The argument of this paragraph is also vulnerable to the argu­ment that no area of the world is going to ship goods and serv­ices to this country without re­ceiving some kind of goods and services in return—and these would have to come from some­where, probably from our fac­tories and farms!

5. We do not believe that there are many products which can­not and would not be made abroad in huge quantities if our markets would absorb them. Within one generation it is possible that we wouldn’t have to produce any steel, textiles, ceramics, machin­ery, paint, plastics, rubber prod­ucts, machine tools, or even auto­mobiles. All of these would be­come available from abroad as long as we had the purchasing power to buy them.

5. This seems to me to be a continuation of the strange argu­ment that somehow the foreign economy is going to ship things into this country without receiv­ing something in return.

How were we able to develop our marvelous industrial power dur­ing the nineteenth century when the artificial trade restrictions you advocate did not exist in any substantial way?

6. We do not believe that the American consumer who has saved money by buying a low-cost import will necessarily have more money with which to buy domestic products: he may have to use all of it or more to pay the unemployment taxes needed to support the man who would have made the import lie bought.

6. If you would advocate a law to prevent the American con­sumer from buying a low-cost foreign product, then I presume you must consider it immoral—or at least evil—for us to buy a foreign product.

You would deny to me, for ex­ample, the opportunity to buy the dictating machine with which I am dictating this letter. It hap­pens to be a German make; I bought it because it was better. It also happened to be cheaper, but this wasn’t my primary con­sideration. I am not one of those that think anything foreign is almost automatically wonderful, but I do strongly defend my right to purchase the things I want on a free market.

7. We do not believe that under the present conditions one can truthfully say that all money spent for imports will be spent for exports. These dollars can be used to pay old debts, to buy U.S. securities, to buy U.S. gold, and probably other uses which do not come to mind. We had a sub­stantial trade deficit last year and will have another this year. Granted, this is aggravated by foreign aid, but that seems to be another burden whose end is not in sight.

7. It seems to me that participa­tion in world free trade is one of the ways that we as a people can counteract the tragic effects of bloated government. The greater this burden is on us, the more we need the opportunity to buy inexpensive goods and services.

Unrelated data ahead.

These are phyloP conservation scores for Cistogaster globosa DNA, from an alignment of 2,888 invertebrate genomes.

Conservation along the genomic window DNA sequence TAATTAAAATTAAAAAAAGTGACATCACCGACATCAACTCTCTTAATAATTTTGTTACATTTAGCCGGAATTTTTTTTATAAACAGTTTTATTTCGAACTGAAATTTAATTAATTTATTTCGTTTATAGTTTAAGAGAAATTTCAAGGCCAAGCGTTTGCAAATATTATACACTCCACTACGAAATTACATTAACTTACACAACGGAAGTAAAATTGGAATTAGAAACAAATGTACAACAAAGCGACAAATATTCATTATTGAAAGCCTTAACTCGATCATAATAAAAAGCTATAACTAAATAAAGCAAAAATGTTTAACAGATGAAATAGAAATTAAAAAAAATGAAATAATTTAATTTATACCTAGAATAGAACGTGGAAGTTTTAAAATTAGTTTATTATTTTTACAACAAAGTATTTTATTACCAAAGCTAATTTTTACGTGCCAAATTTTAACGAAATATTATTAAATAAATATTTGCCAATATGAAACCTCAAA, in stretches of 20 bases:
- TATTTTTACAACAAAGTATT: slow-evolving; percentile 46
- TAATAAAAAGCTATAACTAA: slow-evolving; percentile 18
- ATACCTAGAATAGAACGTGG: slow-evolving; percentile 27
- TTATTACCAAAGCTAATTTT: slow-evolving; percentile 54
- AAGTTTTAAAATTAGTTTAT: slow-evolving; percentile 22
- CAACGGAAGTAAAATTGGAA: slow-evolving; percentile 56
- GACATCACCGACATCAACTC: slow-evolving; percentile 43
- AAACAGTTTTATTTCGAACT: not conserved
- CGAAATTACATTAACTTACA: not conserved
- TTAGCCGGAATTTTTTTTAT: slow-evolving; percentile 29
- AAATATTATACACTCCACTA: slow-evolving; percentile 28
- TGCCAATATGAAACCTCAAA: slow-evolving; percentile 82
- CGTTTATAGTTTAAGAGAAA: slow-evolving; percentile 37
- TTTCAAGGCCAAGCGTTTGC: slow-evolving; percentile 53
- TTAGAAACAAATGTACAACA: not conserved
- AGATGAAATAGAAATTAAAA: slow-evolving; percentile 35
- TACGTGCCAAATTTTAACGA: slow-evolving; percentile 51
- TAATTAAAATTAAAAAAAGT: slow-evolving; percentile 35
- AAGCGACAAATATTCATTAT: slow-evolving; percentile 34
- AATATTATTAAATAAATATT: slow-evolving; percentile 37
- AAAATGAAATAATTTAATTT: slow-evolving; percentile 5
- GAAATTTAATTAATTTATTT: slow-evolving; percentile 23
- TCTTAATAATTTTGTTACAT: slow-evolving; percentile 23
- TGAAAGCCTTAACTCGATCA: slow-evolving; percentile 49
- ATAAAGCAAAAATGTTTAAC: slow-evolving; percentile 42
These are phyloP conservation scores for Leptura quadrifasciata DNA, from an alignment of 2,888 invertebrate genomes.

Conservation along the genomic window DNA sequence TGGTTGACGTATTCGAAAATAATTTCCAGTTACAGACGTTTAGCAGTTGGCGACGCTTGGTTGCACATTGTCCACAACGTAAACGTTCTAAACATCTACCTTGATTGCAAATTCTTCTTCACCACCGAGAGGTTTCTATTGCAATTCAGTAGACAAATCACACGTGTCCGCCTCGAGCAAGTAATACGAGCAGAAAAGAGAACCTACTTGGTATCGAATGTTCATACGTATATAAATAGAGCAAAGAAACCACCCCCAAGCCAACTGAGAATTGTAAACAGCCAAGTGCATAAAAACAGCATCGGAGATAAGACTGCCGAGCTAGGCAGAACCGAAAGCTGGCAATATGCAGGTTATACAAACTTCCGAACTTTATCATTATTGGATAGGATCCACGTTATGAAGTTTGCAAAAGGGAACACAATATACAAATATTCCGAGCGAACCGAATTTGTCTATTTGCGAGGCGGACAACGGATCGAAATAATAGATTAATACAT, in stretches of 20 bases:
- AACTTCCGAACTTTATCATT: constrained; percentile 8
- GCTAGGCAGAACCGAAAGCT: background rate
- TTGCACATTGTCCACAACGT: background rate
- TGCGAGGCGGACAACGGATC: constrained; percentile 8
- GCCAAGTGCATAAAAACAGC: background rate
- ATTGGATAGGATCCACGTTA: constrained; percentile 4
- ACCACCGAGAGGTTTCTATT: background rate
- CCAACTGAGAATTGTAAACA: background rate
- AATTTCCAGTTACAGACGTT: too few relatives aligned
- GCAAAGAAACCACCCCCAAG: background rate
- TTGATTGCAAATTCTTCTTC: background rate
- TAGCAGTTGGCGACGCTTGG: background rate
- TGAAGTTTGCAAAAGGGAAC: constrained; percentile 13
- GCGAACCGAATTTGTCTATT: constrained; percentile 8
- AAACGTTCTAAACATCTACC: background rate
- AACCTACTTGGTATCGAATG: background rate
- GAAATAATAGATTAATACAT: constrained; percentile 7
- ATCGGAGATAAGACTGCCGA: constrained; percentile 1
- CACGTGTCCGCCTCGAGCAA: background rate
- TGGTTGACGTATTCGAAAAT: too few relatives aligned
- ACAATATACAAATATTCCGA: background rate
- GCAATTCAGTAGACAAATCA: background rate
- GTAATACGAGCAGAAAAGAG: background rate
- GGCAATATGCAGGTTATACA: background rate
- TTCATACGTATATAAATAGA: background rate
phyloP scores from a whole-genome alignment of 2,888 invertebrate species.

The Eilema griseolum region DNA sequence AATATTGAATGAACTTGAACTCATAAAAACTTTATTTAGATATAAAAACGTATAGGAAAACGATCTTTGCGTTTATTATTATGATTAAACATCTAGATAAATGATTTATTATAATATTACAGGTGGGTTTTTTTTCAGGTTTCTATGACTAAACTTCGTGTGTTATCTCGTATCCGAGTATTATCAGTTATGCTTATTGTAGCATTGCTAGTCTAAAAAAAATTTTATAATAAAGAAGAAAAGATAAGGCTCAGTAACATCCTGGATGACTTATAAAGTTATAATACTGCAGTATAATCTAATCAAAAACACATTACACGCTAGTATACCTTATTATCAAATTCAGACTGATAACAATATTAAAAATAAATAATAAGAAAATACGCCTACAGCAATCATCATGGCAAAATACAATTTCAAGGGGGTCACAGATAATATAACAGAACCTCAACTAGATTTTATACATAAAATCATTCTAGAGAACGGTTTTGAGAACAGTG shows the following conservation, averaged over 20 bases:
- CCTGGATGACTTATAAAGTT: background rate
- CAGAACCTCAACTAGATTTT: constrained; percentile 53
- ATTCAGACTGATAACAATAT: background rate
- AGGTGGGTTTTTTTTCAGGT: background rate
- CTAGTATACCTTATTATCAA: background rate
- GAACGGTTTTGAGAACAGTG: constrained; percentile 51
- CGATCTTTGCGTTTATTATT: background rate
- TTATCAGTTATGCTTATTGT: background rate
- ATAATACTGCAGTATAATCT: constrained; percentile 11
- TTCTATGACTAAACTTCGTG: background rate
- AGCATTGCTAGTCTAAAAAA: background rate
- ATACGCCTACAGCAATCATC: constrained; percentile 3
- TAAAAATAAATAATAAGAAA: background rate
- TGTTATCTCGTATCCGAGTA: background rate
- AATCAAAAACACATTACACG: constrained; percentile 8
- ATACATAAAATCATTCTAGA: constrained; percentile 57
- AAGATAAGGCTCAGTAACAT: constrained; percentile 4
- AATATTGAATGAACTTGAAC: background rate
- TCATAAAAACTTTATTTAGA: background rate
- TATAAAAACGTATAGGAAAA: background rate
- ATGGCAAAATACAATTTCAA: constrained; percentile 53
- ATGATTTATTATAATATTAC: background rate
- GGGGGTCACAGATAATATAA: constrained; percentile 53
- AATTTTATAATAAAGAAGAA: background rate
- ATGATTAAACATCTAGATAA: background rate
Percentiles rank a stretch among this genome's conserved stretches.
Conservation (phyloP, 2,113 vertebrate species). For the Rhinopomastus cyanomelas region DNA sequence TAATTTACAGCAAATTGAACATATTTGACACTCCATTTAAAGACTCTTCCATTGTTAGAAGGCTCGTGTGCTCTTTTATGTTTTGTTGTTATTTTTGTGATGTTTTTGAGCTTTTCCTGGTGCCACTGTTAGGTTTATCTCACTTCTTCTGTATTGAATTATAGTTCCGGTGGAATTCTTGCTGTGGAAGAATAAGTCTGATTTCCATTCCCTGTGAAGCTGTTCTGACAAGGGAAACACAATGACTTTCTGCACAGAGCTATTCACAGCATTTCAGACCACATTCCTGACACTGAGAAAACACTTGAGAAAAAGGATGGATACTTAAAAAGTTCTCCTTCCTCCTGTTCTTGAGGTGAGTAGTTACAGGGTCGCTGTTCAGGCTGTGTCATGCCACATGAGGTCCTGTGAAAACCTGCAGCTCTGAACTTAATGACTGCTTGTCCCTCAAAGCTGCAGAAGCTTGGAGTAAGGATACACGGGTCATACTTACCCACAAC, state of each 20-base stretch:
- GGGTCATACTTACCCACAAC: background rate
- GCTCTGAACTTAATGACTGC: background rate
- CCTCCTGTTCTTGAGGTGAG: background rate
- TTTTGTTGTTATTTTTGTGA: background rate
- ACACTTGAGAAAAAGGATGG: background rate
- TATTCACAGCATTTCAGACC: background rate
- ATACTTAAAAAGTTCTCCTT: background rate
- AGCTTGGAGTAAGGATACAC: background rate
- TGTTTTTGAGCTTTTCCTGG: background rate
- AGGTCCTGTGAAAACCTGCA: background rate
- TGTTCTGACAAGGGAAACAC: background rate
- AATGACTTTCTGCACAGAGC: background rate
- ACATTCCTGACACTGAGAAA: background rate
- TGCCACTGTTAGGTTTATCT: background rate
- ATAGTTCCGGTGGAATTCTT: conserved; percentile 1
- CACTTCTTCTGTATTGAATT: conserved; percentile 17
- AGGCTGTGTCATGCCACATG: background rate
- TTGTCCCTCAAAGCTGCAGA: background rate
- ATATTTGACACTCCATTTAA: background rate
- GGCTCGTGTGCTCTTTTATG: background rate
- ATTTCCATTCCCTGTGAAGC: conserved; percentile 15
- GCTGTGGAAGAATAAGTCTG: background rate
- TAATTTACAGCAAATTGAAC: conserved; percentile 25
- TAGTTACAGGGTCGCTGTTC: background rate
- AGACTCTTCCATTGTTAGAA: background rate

8. We believe that the tariff needed to equalize the wage ad­vantages of various foreign coun­tries would be an incentive for these countries to raise wages—give the money to their own people rather than to the U.S. Customs.

8. Wouldn’t our tariff rather be an incentive for them to hold wages down—so they could sell in this country in spite of our tariffs? Put yourself in the shoes of the businessman over there and see what you would do.

9. We believe that economic na­tionalism (self-sufficiency) which large-scale war is supposed to alleviate, has been aggravated and is just moving into high gear in the partially developed nations of the world.

9. I have never heard before that large-scale war was supposed to alleviate economic nationalism. It seems to me that the feelings of insecurity which wars develop could be a prime cause of eco­nomic nationalism. I believe that self-sufficiency is contrary to any nation’s long-range interests.

10. We believe that, eventually, free trade will come to pass, in the beginning through regional agreements between peaceful na­tions of approximately equal liv­ing standards, and, in the end, by the introduction of honestly valued currencies and assurance of lasting peace.

10. If the eventuality you sug­gest in this paragraph were likely, one would think that free trade would already exist in the case of the United States and Canada. As you probably know, this is not the case. I see no rea­son for hoping that free trade will come to pass unless those who believe in it have the cour­age to advocate it.

One of my principal quarrels with your arguments on tariffs is that you neglect to point out the desirability of free trade as an eventual goal. This results in misrepresenting your views and I believe defeats your purpose.

 

 

 

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March 1960